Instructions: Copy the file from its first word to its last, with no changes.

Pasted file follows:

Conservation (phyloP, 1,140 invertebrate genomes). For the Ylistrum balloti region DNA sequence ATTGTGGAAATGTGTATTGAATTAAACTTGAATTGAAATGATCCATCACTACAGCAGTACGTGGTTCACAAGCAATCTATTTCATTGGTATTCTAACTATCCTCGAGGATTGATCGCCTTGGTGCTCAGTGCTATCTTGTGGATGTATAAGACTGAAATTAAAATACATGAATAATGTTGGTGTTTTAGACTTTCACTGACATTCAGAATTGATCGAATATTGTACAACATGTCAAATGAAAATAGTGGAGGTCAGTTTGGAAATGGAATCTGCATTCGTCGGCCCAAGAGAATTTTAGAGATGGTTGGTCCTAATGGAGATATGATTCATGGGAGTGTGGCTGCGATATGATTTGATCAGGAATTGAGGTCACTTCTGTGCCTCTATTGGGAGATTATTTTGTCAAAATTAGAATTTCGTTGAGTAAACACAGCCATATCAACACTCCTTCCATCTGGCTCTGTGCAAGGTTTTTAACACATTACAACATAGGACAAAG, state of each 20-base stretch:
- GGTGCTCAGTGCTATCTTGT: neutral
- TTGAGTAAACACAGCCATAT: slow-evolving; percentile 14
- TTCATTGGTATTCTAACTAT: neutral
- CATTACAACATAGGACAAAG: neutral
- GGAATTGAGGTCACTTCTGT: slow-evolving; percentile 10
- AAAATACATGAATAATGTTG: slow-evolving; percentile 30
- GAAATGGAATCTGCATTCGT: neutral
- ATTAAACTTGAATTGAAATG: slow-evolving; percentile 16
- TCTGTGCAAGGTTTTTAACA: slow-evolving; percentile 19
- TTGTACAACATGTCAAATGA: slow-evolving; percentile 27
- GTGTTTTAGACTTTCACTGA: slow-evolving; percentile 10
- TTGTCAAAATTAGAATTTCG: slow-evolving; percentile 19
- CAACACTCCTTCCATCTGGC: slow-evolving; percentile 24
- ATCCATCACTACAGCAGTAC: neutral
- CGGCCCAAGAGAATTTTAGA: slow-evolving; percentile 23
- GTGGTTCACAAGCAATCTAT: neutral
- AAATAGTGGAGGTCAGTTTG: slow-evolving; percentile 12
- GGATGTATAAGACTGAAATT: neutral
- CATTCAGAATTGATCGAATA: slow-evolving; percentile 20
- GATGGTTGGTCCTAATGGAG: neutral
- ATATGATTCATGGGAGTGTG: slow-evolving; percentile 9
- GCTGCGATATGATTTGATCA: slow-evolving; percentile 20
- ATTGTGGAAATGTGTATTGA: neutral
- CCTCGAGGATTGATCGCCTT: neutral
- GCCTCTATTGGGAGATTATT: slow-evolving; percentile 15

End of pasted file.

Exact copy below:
Conservation (phyloP, 1,140 invertebrate genomes). For the Ylistrum balloti region DNA sequence ATTGTGGAAATGTGTATTGAATTAAACTTGAATTGAAATGATCCATCACTACAGCAGTACGTGGTTCACAAGCAATCTATTTCATTGGTATTCTAACTATCCTCGAGGATTGATCGCCTTGGTGCTCAGTGCTATCTTGTGGATGTATAAGACTGAAATTAAAATACATGAATAATGTTGGTGTTTTAGACTTTCACTGACATTCAGAATTGATCGAATATTGTACAACATGTCAAATGAAAATAGTGGAGGTCAGTTTGGAAATGGAATCTGCATTCGTCGGCCCAAGAGAATTTTAGAGATGGTTGGTCCTAATGGAGATATGATTCATGGGAGTGTGGCTGCGATATGATTTGATCAGGAATTGAGGTCACTTCTGTGCCTCTATTGGGAGATTATTTTGTCAAAATTAGAATTTCGTTGAGTAAACACAGCCATATCAACACTCCTTCCATCTGGCTCTGTGCAAGGTTTTTAACACATTACAACATAGGACAAAG, state of each 20-base stretch:
- GGTGCTCAGTGCTATCTTGT: neutral
- TTGAGTAAACACAGCCATAT: slow-evolving; percentile 14
- TTCATTGGTATTCTAACTAT: neutral
- CATTACAACATAGGACAAAG: neutral
- GGAATTGAGGTCACTTCTGT: slow-evolving; percentile 10
- AAAATACATGAATAATGTTG: slow-evolving; percentile 30
- GAAATGGAATCTGCATTCGT: neutral
- ATTAAACTTGAATTGAAATG: slow-evolving; percentile 16
- TCTGTGCAAGGTTTTTAACA: slow-evolving; percentile 19
- TTGTACAACATGTCAAATGA: slow-evolving; percentile 27
- GTGTTTTAGACTTTCACTGA: slow-evolving; percentile 10
- TTGTCAAAATTAGAATTTCG: slow-evolving; percentile 19
- CAACACTCCTTCCATCTGGC: slow-evolving; percentile 24
- ATCCATCACTACAGCAGTAC: neutral
- CGGCCCAAGAGAATTTTAGA: slow-evolving; percentile 23
- GTGGTTCACAAGCAATCTAT: neutral
- AAATAGTGGAGGTCAGTTTG: slow-evolving; percentile 12
- GGATGTATAAGACTGAAATT: neutral
- CATTCAGAATTGATCGAATA: slow-evolving; percentile 20
- GATGGTTGGTCCTAATGGAG: neutral
- ATATGATTCATGGGAGTGTG: slow-evolving; percentile 9
- GCTGCGATATGATTTGATCA: slow-evolving; percentile 20
- ATTGTGGAAATGTGTATTGA: neutral
- CCTCGAGGATTGATCGCCTT: neutral
- GCCTCTATTGGGAGATTATT: slow-evolving; percentile 15